Happy with your high bank deposit rates? Sorry, the inflation monster has quietly eaten it up.
A consumer inflation rate of more than 10% and fixed deposit (FD) interest rate of 9% mean the returns on your bank deposits are actually negative.
If you had set aside Rs. 10,000 in
December 2011 in a bank FD that gave you an annual return of 9% and were planning to buy something that could cost Rs. 10,900 a year later, then probably you would have been disappointed.
During the intervening period, the retail price of the same good would have grown by over 10%, putting a spanner in the works. This is because “real” interest rates or earnings on assets adjusted against inflation are negative.
“Real interest rates tend to weaken when inflation remains high in the economy for a long duration,” said Ananda Bhoumik, senior director- financial institutions, India Ratings & Research- a Fitch group company.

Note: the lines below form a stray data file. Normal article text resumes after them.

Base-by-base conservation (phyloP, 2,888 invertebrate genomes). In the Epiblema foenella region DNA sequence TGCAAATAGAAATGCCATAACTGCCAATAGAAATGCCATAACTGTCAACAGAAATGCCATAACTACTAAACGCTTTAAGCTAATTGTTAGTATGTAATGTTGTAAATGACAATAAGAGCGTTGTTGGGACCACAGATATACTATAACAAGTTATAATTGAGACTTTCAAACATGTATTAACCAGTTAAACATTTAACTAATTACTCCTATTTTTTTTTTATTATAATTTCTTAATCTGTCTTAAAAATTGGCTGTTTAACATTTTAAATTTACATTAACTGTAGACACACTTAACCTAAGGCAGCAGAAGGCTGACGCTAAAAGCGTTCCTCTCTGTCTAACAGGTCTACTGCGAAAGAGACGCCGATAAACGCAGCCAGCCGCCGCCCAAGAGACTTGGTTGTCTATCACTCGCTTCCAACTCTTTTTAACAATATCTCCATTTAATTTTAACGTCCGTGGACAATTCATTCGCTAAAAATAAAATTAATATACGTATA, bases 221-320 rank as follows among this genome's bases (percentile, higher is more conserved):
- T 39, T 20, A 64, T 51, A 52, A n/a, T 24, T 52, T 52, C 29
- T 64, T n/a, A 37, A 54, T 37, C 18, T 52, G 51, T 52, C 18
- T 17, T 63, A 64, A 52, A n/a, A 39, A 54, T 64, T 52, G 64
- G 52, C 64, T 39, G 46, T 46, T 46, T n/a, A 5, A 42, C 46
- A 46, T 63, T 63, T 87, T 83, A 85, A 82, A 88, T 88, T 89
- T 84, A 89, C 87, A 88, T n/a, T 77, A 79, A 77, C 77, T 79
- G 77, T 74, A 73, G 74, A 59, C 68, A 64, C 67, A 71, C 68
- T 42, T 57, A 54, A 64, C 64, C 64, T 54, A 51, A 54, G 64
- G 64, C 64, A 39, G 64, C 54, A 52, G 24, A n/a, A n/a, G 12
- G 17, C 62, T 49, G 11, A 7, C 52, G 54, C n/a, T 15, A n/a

Consumer price inflation — a more realistic cost of living index because it captures shop-end prices — has shot up to a worrisome 10.56% last month.
Almost all everyday products and services — from food to footwear, movie tickets to medicines, restaurant meals to deodorants and lipsticks — have turned dearer in the past 12 months, pinching family budgets hard.
Experts recommend more diversified financial planning to keep returns ahead of inflation.
“Investors need to invest 50% of their investment into assets that beat inflation in the long term, such as equities and real estate,” says Vishal Dhawan, founder of Plan Ahead Wealth Advisors.